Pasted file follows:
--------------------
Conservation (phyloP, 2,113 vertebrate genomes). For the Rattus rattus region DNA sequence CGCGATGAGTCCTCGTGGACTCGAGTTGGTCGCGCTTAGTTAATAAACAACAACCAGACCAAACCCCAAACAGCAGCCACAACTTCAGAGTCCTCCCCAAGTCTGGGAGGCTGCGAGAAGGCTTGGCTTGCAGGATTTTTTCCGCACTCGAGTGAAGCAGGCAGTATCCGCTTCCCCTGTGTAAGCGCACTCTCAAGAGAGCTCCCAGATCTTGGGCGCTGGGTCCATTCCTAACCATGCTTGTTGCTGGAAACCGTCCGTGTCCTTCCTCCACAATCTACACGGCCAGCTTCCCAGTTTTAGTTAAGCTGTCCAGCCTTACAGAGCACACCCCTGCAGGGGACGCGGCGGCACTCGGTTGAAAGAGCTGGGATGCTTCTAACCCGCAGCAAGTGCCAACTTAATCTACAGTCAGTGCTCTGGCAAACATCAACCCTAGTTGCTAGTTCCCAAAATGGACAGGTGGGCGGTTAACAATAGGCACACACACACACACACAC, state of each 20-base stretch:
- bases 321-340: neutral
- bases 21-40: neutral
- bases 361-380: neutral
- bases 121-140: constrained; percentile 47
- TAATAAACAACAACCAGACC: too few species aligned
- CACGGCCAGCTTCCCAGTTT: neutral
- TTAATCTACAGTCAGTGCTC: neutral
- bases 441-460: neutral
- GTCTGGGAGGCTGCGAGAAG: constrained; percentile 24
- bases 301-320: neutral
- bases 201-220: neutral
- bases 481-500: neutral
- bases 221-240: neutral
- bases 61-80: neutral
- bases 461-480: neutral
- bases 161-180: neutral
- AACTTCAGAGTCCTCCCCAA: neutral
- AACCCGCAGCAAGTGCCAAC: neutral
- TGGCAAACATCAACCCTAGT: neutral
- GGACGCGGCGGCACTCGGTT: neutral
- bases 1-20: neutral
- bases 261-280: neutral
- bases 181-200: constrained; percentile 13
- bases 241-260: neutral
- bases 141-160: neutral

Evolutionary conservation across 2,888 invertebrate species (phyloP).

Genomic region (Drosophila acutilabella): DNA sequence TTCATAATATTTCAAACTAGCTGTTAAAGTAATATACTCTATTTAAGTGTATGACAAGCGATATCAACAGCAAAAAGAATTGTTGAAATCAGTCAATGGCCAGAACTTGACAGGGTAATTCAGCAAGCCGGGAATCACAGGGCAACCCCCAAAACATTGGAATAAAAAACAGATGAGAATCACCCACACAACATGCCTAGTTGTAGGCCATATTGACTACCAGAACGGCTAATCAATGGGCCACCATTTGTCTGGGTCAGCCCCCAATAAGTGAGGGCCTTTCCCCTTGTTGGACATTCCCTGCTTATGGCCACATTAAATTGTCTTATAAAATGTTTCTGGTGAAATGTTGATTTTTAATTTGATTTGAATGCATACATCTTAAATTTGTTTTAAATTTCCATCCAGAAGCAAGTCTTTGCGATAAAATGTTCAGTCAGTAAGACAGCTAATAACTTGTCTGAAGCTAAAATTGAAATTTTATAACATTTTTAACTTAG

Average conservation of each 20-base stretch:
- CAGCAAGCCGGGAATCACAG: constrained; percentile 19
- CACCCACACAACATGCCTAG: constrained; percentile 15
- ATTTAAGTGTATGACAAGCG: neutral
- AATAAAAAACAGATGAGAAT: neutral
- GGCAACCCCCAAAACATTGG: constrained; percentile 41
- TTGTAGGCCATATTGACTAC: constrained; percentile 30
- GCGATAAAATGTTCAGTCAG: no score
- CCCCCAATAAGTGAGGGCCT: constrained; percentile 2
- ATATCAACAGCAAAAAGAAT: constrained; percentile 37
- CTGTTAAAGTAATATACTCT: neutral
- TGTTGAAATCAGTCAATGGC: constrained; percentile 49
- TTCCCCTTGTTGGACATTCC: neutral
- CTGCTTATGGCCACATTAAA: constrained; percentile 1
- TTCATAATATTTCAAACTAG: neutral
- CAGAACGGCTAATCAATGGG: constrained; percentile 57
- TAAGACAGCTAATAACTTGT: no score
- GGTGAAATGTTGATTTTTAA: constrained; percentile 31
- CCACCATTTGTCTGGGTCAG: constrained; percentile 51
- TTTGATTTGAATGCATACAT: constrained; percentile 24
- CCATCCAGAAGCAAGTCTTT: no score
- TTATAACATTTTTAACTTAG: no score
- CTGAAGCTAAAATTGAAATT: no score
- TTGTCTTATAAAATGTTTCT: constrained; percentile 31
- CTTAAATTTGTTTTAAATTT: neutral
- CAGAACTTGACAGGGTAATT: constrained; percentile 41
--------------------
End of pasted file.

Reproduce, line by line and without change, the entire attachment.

Conservation (phyloP, 2,113 vertebrate genomes). For the Rattus rattus region DNA sequence CGCGATGAGTCCTCGTGGACTCGAGTTGGTCGCGCTTAGTTAATAAACAACAACCAGACCAAACCCCAAACAGCAGCCACAACTTCAGAGTCCTCCCCAAGTCTGGGAGGCTGCGAGAAGGCTTGGCTTGCAGGATTTTTTCCGCACTCGAGTGAAGCAGGCAGTATCCGCTTCCCCTGTGTAAGCGCACTCTCAAGAGAGCTCCCAGATCTTGGGCGCTGGGTCCATTCCTAACCATGCTTGTTGCTGGAAACCGTCCGTGTCCTTCCTCCACAATCTACACGGCCAGCTTCCCAGTTTTAGTTAAGCTGTCCAGCCTTACAGAGCACACCCCTGCAGGGGACGCGGCGGCACTCGGTTGAAAGAGCTGGGATGCTTCTAACCCGCAGCAAGTGCCAACTTAATCTACAGTCAGTGCTCTGGCAAACATCAACCCTAGTTGCTAGTTCCCAAAATGGACAGGTGGGCGGTTAACAATAGGCACACACACACACACACAC, state of each 20-base stretch:
- bases 321-340: neutral
- bases 21-40: neutral
- bases 361-380: neutral
- bases 121-140: constrained; percentile 47
- TAATAAACAACAACCAGACC: too few species aligned
- CACGGCCAGCTTCCCAGTTT: neutral
- TTAATCTACAGTCAGTGCTC: neutral
- bases 441-460: neutral
- GTCTGGGAGGCTGCGAGAAG: constrained; percentile 24
- bases 301-320: neutral
- bases 201-220: neutral
- bases 481-500: neutral
- bases 221-240: neutral
- bases 61-80: neutral
- bases 461-480: neutral
- bases 161-180: neutral
- AACTTCAGAGTCCTCCCCAA: neutral
- AACCCGCAGCAAGTGCCAAC: neutral
- TGGCAAACATCAACCCTAGT: neutral
- GGACGCGGCGGCACTCGGTT: neutral
- bases 1-20: neutral
- bases 261-280: neutral
- bases 181-200: constrained; percentile 13
- bases 241-260: neutral
- bases 141-160: neutral

Evolutionary conservation across 2,888 invertebrate species (phyloP).

Genomic region (Drosophila acutilabella): DNA sequence TTCATAATATTTCAAACTAGCTGTTAAAGTAATATACTCTATTTAAGTGTATGACAAGCGATATCAACAGCAAAAAGAATTGTTGAAATCAGTCAATGGCCAGAACTTGACAGGGTAATTCAGCAAGCCGGGAATCACAGGGCAACCCCCAAAACATTGGAATAAAAAACAGATGAGAATCACCCACACAACATGCCTAGTTGTAGGCCATATTGACTACCAGAACGGCTAATCAATGGGCCACCATTTGTCTGGGTCAGCCCCCAATAAGTGAGGGCCTTTCCCCTTGTTGGACATTCCCTGCTTATGGCCACATTAAATTGTCTTATAAAATGTTTCTGGTGAAATGTTGATTTTTAATTTGATTTGAATGCATACATCTTAAATTTGTTTTAAATTTCCATCCAGAAGCAAGTCTTTGCGATAAAATGTTCAGTCAGTAAGACAGCTAATAACTTGTCTGAAGCTAAAATTGAAATTTTATAACATTTTTAACTTAG

Average conservation of each 20-base stretch:
- CAGCAAGCCGGGAATCACAG: constrained; percentile 19
- CACCCACACAACATGCCTAG: constrained; percentile 15
- ATTTAAGTGTATGACAAGCG: neutral
- AATAAAAAACAGATGAGAAT: neutral
- GGCAACCCCCAAAACATTGG: constrained; percentile 41
- TTGTAGGCCATATTGACTAC: constrained; percentile 30
- GCGATAAAATGTTCAGTCAG: no score
- CCCCCAATAAGTGAGGGCCT: constrained; percentile 2
- ATATCAACAGCAAAAAGAAT: constrained; percentile 37
- CTGTTAAAGTAATATACTCT: neutral
- TGTTGAAATCAGTCAATGGC: constrained; percentile 49
- TTCCCCTTGTTGGACATTCC: neutral
- CTGCTTATGGCCACATTAAA: constrained; percentile 1
- TTCATAATATTTCAAACTAG: neutral
- CAGAACGGCTAATCAATGGG: constrained; percentile 57
- TAAGACAGCTAATAACTTGT: no score
- GGTGAAATGTTGATTTTTAA: constrained; percentile 31
- CCACCATTTGTCTGGGTCAG: constrained; percentile 51
- TTTGATTTGAATGCATACAT: constrained; percentile 24
- CCATCCAGAAGCAAGTCTTT: no score
- TTATAACATTTTTAACTTAG: no score
- CTGAAGCTAAAATTGAAATT: no score
- TTGTCTTATAAAATGTTTCT: constrained; percentile 31
- CTTAAATTTGTTTTAAATTT: neutral
- CAGAACTTGACAGGGTAATT: constrained; percentile 41